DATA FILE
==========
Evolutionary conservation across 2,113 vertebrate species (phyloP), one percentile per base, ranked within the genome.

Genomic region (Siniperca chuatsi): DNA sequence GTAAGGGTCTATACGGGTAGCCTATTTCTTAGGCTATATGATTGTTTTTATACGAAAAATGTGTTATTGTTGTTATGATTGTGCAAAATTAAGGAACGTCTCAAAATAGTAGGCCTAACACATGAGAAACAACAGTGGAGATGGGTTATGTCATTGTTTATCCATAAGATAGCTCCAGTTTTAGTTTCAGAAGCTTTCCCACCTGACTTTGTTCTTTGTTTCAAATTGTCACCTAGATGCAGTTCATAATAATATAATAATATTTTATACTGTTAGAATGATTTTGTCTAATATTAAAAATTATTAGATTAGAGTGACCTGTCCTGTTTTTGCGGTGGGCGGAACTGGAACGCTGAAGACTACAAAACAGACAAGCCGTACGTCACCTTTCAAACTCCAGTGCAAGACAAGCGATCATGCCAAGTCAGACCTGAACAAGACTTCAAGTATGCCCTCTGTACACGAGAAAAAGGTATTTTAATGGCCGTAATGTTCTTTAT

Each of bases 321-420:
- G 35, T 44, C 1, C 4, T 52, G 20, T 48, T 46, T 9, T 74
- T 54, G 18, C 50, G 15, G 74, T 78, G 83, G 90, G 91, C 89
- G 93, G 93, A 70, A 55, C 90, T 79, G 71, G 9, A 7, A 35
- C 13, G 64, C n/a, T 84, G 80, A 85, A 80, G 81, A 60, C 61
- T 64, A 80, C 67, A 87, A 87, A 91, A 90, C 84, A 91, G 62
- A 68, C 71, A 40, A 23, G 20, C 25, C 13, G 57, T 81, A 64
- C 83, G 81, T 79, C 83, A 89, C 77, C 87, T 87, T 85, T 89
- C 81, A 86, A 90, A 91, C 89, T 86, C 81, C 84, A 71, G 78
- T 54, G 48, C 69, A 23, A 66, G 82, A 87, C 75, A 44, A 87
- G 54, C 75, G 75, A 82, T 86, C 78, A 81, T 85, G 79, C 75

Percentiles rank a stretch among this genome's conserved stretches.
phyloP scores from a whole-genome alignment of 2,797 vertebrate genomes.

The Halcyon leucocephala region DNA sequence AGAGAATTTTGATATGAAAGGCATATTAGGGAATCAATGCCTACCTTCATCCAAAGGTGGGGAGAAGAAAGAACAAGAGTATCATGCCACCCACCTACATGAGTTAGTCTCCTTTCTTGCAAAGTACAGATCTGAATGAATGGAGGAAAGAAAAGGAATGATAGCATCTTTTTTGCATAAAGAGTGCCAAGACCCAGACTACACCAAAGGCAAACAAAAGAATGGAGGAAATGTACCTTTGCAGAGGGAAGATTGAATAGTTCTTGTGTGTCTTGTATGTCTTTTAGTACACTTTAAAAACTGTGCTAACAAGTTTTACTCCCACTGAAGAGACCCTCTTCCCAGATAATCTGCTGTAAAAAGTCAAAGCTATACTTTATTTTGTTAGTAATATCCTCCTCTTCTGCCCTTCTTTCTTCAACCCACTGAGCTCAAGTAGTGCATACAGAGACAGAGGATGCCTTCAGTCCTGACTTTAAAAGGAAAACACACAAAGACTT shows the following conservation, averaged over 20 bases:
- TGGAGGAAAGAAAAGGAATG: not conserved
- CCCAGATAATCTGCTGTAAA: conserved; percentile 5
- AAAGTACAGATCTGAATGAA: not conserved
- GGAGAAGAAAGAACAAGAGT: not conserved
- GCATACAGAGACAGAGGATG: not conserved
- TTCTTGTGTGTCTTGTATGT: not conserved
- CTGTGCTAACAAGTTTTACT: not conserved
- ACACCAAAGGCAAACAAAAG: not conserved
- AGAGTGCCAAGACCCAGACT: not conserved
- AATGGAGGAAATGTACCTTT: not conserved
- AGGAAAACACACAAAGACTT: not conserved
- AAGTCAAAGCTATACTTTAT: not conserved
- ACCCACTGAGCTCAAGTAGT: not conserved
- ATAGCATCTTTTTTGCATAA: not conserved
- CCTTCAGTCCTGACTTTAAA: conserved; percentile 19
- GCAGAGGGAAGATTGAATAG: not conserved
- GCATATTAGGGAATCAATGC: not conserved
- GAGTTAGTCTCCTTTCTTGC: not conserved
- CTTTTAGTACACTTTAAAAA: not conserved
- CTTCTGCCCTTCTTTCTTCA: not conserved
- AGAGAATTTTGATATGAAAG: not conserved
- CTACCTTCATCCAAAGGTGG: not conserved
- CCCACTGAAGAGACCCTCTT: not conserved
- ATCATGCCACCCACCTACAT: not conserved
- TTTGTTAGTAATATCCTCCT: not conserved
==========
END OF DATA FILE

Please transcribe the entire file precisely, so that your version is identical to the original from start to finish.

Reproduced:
Evolutionary conservation across 2,113 vertebrate species (phyloP), one percentile per base, ranked within the genome.

Genomic region (Siniperca chuatsi): DNA sequence GTAAGGGTCTATACGGGTAGCCTATTTCTTAGGCTATATGATTGTTTTTATACGAAAAATGTGTTATTGTTGTTATGATTGTGCAAAATTAAGGAACGTCTCAAAATAGTAGGCCTAACACATGAGAAACAACAGTGGAGATGGGTTATGTCATTGTTTATCCATAAGATAGCTCCAGTTTTAGTTTCAGAAGCTTTCCCACCTGACTTTGTTCTTTGTTTCAAATTGTCACCTAGATGCAGTTCATAATAATATAATAATATTTTATACTGTTAGAATGATTTTGTCTAATATTAAAAATTATTAGATTAGAGTGACCTGTCCTGTTTTTGCGGTGGGCGGAACTGGAACGCTGAAGACTACAAAACAGACAAGCCGTACGTCACCTTTCAAACTCCAGTGCAAGACAAGCGATCATGCCAAGTCAGACCTGAACAAGACTTCAAGTATGCCCTCTGTACACGAGAAAAAGGTATTTTAATGGCCGTAATGTTCTTTAT

Each of bases 321-420:
- G 35, T 44, C 1, C 4, T 52, G 20, T 48, T 46, T 9, T 74
- T 54, G 18, C 50, G 15, G 74, T 78, G 83, G 90, G 91, C 89
- G 93, G 93, A 70, A 55, C 90, T 79, G 71, G 9, A 7, A 35
- C 13, G 64, C n/a, T 84, G 80, A 85, A 80, G 81, A 60, C 61
- T 64, A 80, C 67, A 87, A 87, A 91, A 90, C 84, A 91, G 62
- A 68, C 71, A 40, A 23, G 20, C 25, C 13, G 57, T 81, A 64
- C 83, G 81, T 79, C 83, A 89, C 77, C 87, T 87, T 85, T 89
- C 81, A 86, A 90, A 91, C 89, T 86, C 81, C 84, A 71, G 78
- T 54, G 48, C 69, A 23, A 66, G 82, A 87, C 75, A 44, A 87
- G 54, C 75, G 75, A 82, T 86, C 78, A 81, T 85, G 79, C 75

Percentiles rank a stretch among this genome's conserved stretches.
phyloP scores from a whole-genome alignment of 2,797 vertebrate genomes.

The Halcyon leucocephala region DNA sequence AGAGAATTTTGATATGAAAGGCATATTAGGGAATCAATGCCTACCTTCATCCAAAGGTGGGGAGAAGAAAGAACAAGAGTATCATGCCACCCACCTACATGAGTTAGTCTCCTTTCTTGCAAAGTACAGATCTGAATGAATGGAGGAAAGAAAAGGAATGATAGCATCTTTTTTGCATAAAGAGTGCCAAGACCCAGACTACACCAAAGGCAAACAAAAGAATGGAGGAAATGTACCTTTGCAGAGGGAAGATTGAATAGTTCTTGTGTGTCTTGTATGTCTTTTAGTACACTTTAAAAACTGTGCTAACAAGTTTTACTCCCACTGAAGAGACCCTCTTCCCAGATAATCTGCTGTAAAAAGTCAAAGCTATACTTTATTTTGTTAGTAATATCCTCCTCTTCTGCCCTTCTTTCTTCAACCCACTGAGCTCAAGTAGTGCATACAGAGACAGAGGATGCCTTCAGTCCTGACTTTAAAAGGAAAACACACAAAGACTT shows the following conservation, averaged over 20 bases:
- TGGAGGAAAGAAAAGGAATG: not conserved
- CCCAGATAATCTGCTGTAAA: conserved; percentile 5
- AAAGTACAGATCTGAATGAA: not conserved
- GGAGAAGAAAGAACAAGAGT: not conserved
- GCATACAGAGACAGAGGATG: not conserved
- TTCTTGTGTGTCTTGTATGT: not conserved
- CTGTGCTAACAAGTTTTACT: not conserved
- ACACCAAAGGCAAACAAAAG: not conserved
- AGAGTGCCAAGACCCAGACT: not conserved
- AATGGAGGAAATGTACCTTT: not conserved
- AGGAAAACACACAAAGACTT: not conserved
- AAGTCAAAGCTATACTTTAT: not conserved
- ACCCACTGAGCTCAAGTAGT: not conserved
- ATAGCATCTTTTTTGCATAA: not conserved
- CCTTCAGTCCTGACTTTAAA: conserved; percentile 19
- GCAGAGGGAAGATTGAATAG: not conserved
- GCATATTAGGGAATCAATGC: not conserved
- GAGTTAGTCTCCTTTCTTGC: not conserved
- CTTTTAGTACACTTTAAAAA: not conserved
- CTTCTGCCCTTCTTTCTTCA: not conserved
- AGAGAATTTTGATATGAAAG: not conserved
- CTACCTTCATCCAAAGGTGG: not conserved
- CCCACTGAAGAGACCCTCTT: not conserved
- ATCATGCCACCCACCTACAT: not conserved
- TTTGTTAGTAATATCCTCCT: not conserved